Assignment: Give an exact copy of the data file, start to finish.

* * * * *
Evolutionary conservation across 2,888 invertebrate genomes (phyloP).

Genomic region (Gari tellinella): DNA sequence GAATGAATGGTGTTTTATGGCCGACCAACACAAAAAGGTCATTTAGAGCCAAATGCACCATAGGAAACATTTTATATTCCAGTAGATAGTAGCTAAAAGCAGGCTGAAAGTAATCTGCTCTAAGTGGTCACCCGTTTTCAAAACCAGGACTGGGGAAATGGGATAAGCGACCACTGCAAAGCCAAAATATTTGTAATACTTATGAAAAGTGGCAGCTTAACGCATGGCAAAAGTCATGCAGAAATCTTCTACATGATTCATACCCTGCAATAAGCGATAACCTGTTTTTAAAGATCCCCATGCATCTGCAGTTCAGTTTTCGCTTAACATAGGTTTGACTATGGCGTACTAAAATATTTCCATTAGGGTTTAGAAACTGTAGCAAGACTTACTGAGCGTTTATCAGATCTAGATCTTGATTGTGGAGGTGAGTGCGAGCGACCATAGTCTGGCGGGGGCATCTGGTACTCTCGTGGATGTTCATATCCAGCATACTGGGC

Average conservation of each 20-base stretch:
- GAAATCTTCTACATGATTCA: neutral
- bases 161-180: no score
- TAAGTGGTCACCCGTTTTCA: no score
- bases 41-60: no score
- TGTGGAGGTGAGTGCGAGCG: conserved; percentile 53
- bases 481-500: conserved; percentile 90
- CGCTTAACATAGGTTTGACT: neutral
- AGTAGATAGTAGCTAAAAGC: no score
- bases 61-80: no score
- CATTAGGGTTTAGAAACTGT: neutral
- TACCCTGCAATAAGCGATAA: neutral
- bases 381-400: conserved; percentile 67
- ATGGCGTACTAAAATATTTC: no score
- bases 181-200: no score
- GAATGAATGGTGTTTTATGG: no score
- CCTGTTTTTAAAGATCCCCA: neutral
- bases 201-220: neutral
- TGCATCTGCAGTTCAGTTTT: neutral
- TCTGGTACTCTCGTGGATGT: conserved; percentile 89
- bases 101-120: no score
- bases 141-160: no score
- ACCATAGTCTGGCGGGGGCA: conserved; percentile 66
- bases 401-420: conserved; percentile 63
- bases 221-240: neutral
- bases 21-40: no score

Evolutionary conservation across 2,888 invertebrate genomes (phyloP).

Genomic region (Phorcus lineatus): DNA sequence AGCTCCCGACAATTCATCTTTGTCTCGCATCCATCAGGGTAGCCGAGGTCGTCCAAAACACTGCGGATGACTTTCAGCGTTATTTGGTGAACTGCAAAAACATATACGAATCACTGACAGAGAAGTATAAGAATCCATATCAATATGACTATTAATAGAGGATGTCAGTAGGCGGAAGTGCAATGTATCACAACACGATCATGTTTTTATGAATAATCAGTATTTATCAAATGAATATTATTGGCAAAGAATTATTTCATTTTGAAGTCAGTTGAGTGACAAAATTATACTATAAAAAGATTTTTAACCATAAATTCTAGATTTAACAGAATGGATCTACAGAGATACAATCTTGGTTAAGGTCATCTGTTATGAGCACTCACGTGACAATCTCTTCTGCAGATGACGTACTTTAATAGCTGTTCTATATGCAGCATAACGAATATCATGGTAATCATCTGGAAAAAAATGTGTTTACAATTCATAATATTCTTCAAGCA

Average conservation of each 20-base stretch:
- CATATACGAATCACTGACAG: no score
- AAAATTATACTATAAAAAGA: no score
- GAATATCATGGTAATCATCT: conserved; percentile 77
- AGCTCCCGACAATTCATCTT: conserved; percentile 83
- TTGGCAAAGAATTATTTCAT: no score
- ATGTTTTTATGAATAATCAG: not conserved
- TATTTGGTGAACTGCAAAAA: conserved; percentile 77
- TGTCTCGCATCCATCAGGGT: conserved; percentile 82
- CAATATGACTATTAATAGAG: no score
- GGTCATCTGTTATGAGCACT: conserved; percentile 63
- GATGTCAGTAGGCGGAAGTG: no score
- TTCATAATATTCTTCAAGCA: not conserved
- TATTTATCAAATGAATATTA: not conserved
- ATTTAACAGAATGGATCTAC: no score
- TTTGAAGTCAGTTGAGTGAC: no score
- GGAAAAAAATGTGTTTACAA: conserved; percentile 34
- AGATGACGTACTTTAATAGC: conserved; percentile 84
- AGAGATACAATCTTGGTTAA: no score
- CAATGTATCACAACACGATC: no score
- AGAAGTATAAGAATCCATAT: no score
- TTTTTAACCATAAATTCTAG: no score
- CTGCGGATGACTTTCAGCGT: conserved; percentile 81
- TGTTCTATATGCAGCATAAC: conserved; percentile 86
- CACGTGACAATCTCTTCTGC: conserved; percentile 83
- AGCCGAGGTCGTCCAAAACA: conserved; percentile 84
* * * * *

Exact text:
Evolutionary conservation across 2,888 invertebrate genomes (phyloP).

Genomic region (Gari tellinella): DNA sequence GAATGAATGGTGTTTTATGGCCGACCAACACAAAAAGGTCATTTAGAGCCAAATGCACCATAGGAAACATTTTATATTCCAGTAGATAGTAGCTAAAAGCAGGCTGAAAGTAATCTGCTCTAAGTGGTCACCCGTTTTCAAAACCAGGACTGGGGAAATGGGATAAGCGACCACTGCAAAGCCAAAATATTTGTAATACTTATGAAAAGTGGCAGCTTAACGCATGGCAAAAGTCATGCAGAAATCTTCTACATGATTCATACCCTGCAATAAGCGATAACCTGTTTTTAAAGATCCCCATGCATCTGCAGTTCAGTTTTCGCTTAACATAGGTTTGACTATGGCGTACTAAAATATTTCCATTAGGGTTTAGAAACTGTAGCAAGACTTACTGAGCGTTTATCAGATCTAGATCTTGATTGTGGAGGTGAGTGCGAGCGACCATAGTCTGGCGGGGGCATCTGGTACTCTCGTGGATGTTCATATCCAGCATACTGGGC

Average conservation of each 20-base stretch:
- GAAATCTTCTACATGATTCA: neutral
- bases 161-180: no score
- TAAGTGGTCACCCGTTTTCA: no score
- bases 41-60: no score
- TGTGGAGGTGAGTGCGAGCG: conserved; percentile 53
- bases 481-500: conserved; percentile 90
- CGCTTAACATAGGTTTGACT: neutral
- AGTAGATAGTAGCTAAAAGC: no score
- bases 61-80: no score
- CATTAGGGTTTAGAAACTGT: neutral
- TACCCTGCAATAAGCGATAA: neutral
- bases 381-400: conserved; percentile 67
- ATGGCGTACTAAAATATTTC: no score
- bases 181-200: no score
- GAATGAATGGTGTTTTATGG: no score
- CCTGTTTTTAAAGATCCCCA: neutral
- bases 201-220: neutral
- TGCATCTGCAGTTCAGTTTT: neutral
- TCTGGTACTCTCGTGGATGT: conserved; percentile 89
- bases 101-120: no score
- bases 141-160: no score
- ACCATAGTCTGGCGGGGGCA: conserved; percentile 66
- bases 401-420: conserved; percentile 63
- bases 221-240: neutral
- bases 21-40: no score

Evolutionary conservation across 2,888 invertebrate genomes (phyloP).

Genomic region (Phorcus lineatus): DNA sequence AGCTCCCGACAATTCATCTTTGTCTCGCATCCATCAGGGTAGCCGAGGTCGTCCAAAACACTGCGGATGACTTTCAGCGTTATTTGGTGAACTGCAAAAACATATACGAATCACTGACAGAGAAGTATAAGAATCCATATCAATATGACTATTAATAGAGGATGTCAGTAGGCGGAAGTGCAATGTATCACAACACGATCATGTTTTTATGAATAATCAGTATTTATCAAATGAATATTATTGGCAAAGAATTATTTCATTTTGAAGTCAGTTGAGTGACAAAATTATACTATAAAAAGATTTTTAACCATAAATTCTAGATTTAACAGAATGGATCTACAGAGATACAATCTTGGTTAAGGTCATCTGTTATGAGCACTCACGTGACAATCTCTTCTGCAGATGACGTACTTTAATAGCTGTTCTATATGCAGCATAACGAATATCATGGTAATCATCTGGAAAAAAATGTGTTTACAATTCATAATATTCTTCAAGCA

Average conservation of each 20-base stretch:
- CATATACGAATCACTGACAG: no score
- AAAATTATACTATAAAAAGA: no score
- GAATATCATGGTAATCATCT: conserved; percentile 77
- AGCTCCCGACAATTCATCTT: conserved; percentile 83
- TTGGCAAAGAATTATTTCAT: no score
- ATGTTTTTATGAATAATCAG: not conserved
- TATTTGGTGAACTGCAAAAA: conserved; percentile 77
- TGTCTCGCATCCATCAGGGT: conserved; percentile 82
- CAATATGACTATTAATAGAG: no score
- GGTCATCTGTTATGAGCACT: conserved; percentile 63
- GATGTCAGTAGGCGGAAGTG: no score
- TTCATAATATTCTTCAAGCA: not conserved
- TATTTATCAAATGAATATTA: not conserved
- ATTTAACAGAATGGATCTAC: no score
- TTTGAAGTCAGTTGAGTGAC: no score
- GGAAAAAAATGTGTTTACAA: conserved; percentile 34
- AGATGACGTACTTTAATAGC: conserved; percentile 84
- AGAGATACAATCTTGGTTAA: no score
- CAATGTATCACAACACGATC: no score
- AGAAGTATAAGAATCCATAT: no score
- TTTTTAACCATAAATTCTAG: no score
- CTGCGGATGACTTTCAGCGT: conserved; percentile 81
- TGTTCTATATGCAGCATAAC: conserved; percentile 86
- CACGTGACAATCTCTTCTGC: conserved; percentile 83
- AGCCGAGGTCGTCCAAAACA: conserved; percentile 84